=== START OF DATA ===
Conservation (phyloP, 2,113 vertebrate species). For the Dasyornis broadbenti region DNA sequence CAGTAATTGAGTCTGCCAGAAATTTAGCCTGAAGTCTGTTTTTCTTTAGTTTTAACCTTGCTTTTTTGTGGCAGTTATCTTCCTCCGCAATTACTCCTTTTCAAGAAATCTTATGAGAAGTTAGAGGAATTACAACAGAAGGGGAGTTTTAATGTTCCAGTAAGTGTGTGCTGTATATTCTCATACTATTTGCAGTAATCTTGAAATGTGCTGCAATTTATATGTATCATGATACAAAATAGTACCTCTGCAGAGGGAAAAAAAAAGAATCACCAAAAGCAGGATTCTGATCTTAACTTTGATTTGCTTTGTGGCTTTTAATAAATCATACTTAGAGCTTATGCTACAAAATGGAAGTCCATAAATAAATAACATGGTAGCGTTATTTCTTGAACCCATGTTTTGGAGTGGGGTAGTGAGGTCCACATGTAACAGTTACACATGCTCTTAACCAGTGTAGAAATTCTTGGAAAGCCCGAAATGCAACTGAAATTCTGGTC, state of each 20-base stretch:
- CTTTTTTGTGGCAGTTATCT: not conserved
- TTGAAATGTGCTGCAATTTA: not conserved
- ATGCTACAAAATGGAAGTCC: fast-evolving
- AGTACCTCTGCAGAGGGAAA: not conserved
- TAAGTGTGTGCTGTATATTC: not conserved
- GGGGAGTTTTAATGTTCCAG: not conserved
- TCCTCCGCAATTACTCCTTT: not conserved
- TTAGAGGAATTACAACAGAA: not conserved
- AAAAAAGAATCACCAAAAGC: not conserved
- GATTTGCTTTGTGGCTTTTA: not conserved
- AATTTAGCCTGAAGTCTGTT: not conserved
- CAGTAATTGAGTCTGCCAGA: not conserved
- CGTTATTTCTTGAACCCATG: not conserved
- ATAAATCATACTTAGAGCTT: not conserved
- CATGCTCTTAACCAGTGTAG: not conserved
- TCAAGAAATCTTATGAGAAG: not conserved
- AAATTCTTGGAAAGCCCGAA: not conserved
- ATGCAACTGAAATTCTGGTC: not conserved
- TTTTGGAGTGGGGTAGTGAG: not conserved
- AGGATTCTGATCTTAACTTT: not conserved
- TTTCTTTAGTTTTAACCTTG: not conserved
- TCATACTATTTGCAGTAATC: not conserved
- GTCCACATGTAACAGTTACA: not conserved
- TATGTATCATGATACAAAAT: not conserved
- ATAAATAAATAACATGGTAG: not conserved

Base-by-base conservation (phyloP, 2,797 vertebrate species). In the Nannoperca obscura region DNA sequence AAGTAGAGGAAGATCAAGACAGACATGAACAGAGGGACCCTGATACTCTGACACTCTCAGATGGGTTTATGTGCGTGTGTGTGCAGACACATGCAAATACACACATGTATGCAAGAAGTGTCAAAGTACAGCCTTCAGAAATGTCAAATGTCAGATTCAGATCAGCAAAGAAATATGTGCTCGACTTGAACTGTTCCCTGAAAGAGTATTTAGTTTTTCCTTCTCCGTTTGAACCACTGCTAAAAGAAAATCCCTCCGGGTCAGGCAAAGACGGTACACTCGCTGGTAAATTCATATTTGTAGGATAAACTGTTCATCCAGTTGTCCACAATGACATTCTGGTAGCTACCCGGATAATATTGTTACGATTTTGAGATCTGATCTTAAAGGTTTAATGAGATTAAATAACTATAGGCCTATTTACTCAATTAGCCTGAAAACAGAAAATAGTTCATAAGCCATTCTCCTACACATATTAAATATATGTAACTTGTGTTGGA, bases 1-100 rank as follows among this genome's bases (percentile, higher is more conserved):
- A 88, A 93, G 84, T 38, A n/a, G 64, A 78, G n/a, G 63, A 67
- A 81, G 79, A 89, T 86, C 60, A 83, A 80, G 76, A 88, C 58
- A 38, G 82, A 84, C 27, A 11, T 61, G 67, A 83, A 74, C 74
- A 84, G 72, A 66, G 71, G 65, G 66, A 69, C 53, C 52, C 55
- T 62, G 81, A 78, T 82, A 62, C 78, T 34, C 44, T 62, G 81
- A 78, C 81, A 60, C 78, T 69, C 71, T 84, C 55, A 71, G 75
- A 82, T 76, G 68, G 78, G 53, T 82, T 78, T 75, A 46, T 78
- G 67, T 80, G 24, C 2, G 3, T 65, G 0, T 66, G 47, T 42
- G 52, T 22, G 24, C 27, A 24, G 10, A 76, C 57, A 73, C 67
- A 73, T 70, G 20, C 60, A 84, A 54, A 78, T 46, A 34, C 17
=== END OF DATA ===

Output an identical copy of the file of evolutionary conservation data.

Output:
Conservation (phyloP, 2,113 vertebrate species). For the Dasyornis broadbenti region DNA sequence CAGTAATTGAGTCTGCCAGAAATTTAGCCTGAAGTCTGTTTTTCTTTAGTTTTAACCTTGCTTTTTTGTGGCAGTTATCTTCCTCCGCAATTACTCCTTTTCAAGAAATCTTATGAGAAGTTAGAGGAATTACAACAGAAGGGGAGTTTTAATGTTCCAGTAAGTGTGTGCTGTATATTCTCATACTATTTGCAGTAATCTTGAAATGTGCTGCAATTTATATGTATCATGATACAAAATAGTACCTCTGCAGAGGGAAAAAAAAAGAATCACCAAAAGCAGGATTCTGATCTTAACTTTGATTTGCTTTGTGGCTTTTAATAAATCATACTTAGAGCTTATGCTACAAAATGGAAGTCCATAAATAAATAACATGGTAGCGTTATTTCTTGAACCCATGTTTTGGAGTGGGGTAGTGAGGTCCACATGTAACAGTTACACATGCTCTTAACCAGTGTAGAAATTCTTGGAAAGCCCGAAATGCAACTGAAATTCTGGTC, state of each 20-base stretch:
- CTTTTTTGTGGCAGTTATCT: not conserved
- TTGAAATGTGCTGCAATTTA: not conserved
- ATGCTACAAAATGGAAGTCC: fast-evolving
- AGTACCTCTGCAGAGGGAAA: not conserved
- TAAGTGTGTGCTGTATATTC: not conserved
- GGGGAGTTTTAATGTTCCAG: not conserved
- TCCTCCGCAATTACTCCTTT: not conserved
- TTAGAGGAATTACAACAGAA: not conserved
- AAAAAAGAATCACCAAAAGC: not conserved
- GATTTGCTTTGTGGCTTTTA: not conserved
- AATTTAGCCTGAAGTCTGTT: not conserved
- CAGTAATTGAGTCTGCCAGA: not conserved
- CGTTATTTCTTGAACCCATG: not conserved
- ATAAATCATACTTAGAGCTT: not conserved
- CATGCTCTTAACCAGTGTAG: not conserved
- TCAAGAAATCTTATGAGAAG: not conserved
- AAATTCTTGGAAAGCCCGAA: not conserved
- ATGCAACTGAAATTCTGGTC: not conserved
- TTTTGGAGTGGGGTAGTGAG: not conserved
- AGGATTCTGATCTTAACTTT: not conserved
- TTTCTTTAGTTTTAACCTTG: not conserved
- TCATACTATTTGCAGTAATC: not conserved
- GTCCACATGTAACAGTTACA: not conserved
- TATGTATCATGATACAAAAT: not conserved
- ATAAATAAATAACATGGTAG: not conserved

Base-by-base conservation (phyloP, 2,797 vertebrate species). In the Nannoperca obscura region DNA sequence AAGTAGAGGAAGATCAAGACAGACATGAACAGAGGGACCCTGATACTCTGACACTCTCAGATGGGTTTATGTGCGTGTGTGTGCAGACACATGCAAATACACACATGTATGCAAGAAGTGTCAAAGTACAGCCTTCAGAAATGTCAAATGTCAGATTCAGATCAGCAAAGAAATATGTGCTCGACTTGAACTGTTCCCTGAAAGAGTATTTAGTTTTTCCTTCTCCGTTTGAACCACTGCTAAAAGAAAATCCCTCCGGGTCAGGCAAAGACGGTACACTCGCTGGTAAATTCATATTTGTAGGATAAACTGTTCATCCAGTTGTCCACAATGACATTCTGGTAGCTACCCGGATAATATTGTTACGATTTTGAGATCTGATCTTAAAGGTTTAATGAGATTAAATAACTATAGGCCTATTTACTCAATTAGCCTGAAAACAGAAAATAGTTCATAAGCCATTCTCCTACACATATTAAATATATGTAACTTGTGTTGGA, bases 1-100 rank as follows among this genome's bases (percentile, higher is more conserved):
- A 88, A 93, G 84, T 38, A n/a, G 64, A 78, G n/a, G 63, A 67
- A 81, G 79, A 89, T 86, C 60, A 83, A 80, G 76, A 88, C 58
- A 38, G 82, A 84, C 27, A 11, T 61, G 67, A 83, A 74, C 74
- A 84, G 72, A 66, G 71, G 65, G 66, A 69, C 53, C 52, C 55
- T 62, G 81, A 78, T 82, A 62, C 78, T 34, C 44, T 62, G 81
- A 78, C 81, A 60, C 78, T 69, C 71, T 84, C 55, A 71, G 75
- A 82, T 76, G 68, G 78, G 53, T 82, T 78, T 75, A 46, T 78
- G 67, T 80, G 24, C 2, G 3, T 65, G 0, T 66, G 47, T 42
- G 52, T 22, G 24, C 27, A 24, G 10, A 76, C 57, A 73, C 67
- A 73, T 70, G 20, C 60, A 84, A 54, A 78, T 46, A 34, C 17